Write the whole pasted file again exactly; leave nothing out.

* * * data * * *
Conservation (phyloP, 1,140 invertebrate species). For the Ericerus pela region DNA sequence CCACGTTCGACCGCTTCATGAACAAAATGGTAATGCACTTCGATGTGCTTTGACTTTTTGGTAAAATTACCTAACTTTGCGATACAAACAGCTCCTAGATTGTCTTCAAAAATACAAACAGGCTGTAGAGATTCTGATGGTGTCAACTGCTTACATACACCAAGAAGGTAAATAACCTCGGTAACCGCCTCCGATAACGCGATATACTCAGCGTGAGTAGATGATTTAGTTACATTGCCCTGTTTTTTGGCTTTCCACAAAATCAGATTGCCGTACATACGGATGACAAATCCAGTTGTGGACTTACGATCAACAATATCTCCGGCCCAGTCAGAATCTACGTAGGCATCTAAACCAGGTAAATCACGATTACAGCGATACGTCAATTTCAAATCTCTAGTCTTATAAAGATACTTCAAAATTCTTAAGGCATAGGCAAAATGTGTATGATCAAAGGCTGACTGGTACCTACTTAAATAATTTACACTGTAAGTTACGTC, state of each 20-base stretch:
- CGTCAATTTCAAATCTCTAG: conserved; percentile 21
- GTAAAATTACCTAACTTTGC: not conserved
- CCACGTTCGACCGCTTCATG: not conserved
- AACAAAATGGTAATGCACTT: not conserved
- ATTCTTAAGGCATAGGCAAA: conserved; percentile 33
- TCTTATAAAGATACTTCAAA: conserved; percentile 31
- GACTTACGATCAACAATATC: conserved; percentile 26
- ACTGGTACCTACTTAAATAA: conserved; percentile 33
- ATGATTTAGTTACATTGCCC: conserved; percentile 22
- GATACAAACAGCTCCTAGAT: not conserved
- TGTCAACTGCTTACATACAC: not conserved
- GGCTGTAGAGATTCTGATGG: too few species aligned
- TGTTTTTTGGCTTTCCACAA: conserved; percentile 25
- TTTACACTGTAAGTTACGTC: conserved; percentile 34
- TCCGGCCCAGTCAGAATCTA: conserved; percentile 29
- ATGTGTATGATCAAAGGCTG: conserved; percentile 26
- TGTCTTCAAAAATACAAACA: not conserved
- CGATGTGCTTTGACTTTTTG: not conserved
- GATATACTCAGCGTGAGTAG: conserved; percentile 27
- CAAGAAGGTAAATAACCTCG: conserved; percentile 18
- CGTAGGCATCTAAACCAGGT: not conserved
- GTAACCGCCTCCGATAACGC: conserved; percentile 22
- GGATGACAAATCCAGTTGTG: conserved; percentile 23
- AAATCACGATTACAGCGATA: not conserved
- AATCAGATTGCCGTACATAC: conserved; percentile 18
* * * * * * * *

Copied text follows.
Conservation (phyloP, 1,140 invertebrate species). For the Ericerus pela region DNA sequence CCACGTTCGACCGCTTCATGAACAAAATGGTAATGCACTTCGATGTGCTTTGACTTTTTGGTAAAATTACCTAACTTTGCGATACAAACAGCTCCTAGATTGTCTTCAAAAATACAAACAGGCTGTAGAGATTCTGATGGTGTCAACTGCTTACATACACCAAGAAGGTAAATAACCTCGGTAACCGCCTCCGATAACGCGATATACTCAGCGTGAGTAGATGATTTAGTTACATTGCCCTGTTTTTTGGCTTTCCACAAAATCAGATTGCCGTACATACGGATGACAAATCCAGTTGTGGACTTACGATCAACAATATCTCCGGCCCAGTCAGAATCTACGTAGGCATCTAAACCAGGTAAATCACGATTACAGCGATACGTCAATTTCAAATCTCTAGTCTTATAAAGATACTTCAAAATTCTTAAGGCATAGGCAAAATGTGTATGATCAAAGGCTGACTGGTACCTACTTAAATAATTTACACTGTAAGTTACGTC, state of each 20-base stretch:
- CGTCAATTTCAAATCTCTAG: conserved; percentile 21
- GTAAAATTACCTAACTTTGC: not conserved
- CCACGTTCGACCGCTTCATG: not conserved
- AACAAAATGGTAATGCACTT: not conserved
- ATTCTTAAGGCATAGGCAAA: conserved; percentile 33
- TCTTATAAAGATACTTCAAA: conserved; percentile 31
- GACTTACGATCAACAATATC: conserved; percentile 26
- ACTGGTACCTACTTAAATAA: conserved; percentile 33
- ATGATTTAGTTACATTGCCC: conserved; percentile 22
- GATACAAACAGCTCCTAGAT: not conserved
- TGTCAACTGCTTACATACAC: not conserved
- GGCTGTAGAGATTCTGATGG: too few species aligned
- TGTTTTTTGGCTTTCCACAA: conserved; percentile 25
- TTTACACTGTAAGTTACGTC: conserved; percentile 34
- TCCGGCCCAGTCAGAATCTA: conserved; percentile 29
- ATGTGTATGATCAAAGGCTG: conserved; percentile 26
- TGTCTTCAAAAATACAAACA: not conserved
- CGATGTGCTTTGACTTTTTG: not conserved
- GATATACTCAGCGTGAGTAG: conserved; percentile 27
- CAAGAAGGTAAATAACCTCG: conserved; percentile 18
- CGTAGGCATCTAAACCAGGT: not conserved
- GTAACCGCCTCCGATAACGC: conserved; percentile 22
- GGATGACAAATCCAGTTGTG: conserved; percentile 23
- AAATCACGATTACAGCGATA: not conserved
- AATCAGATTGCCGTACATAC: conserved; percentile 18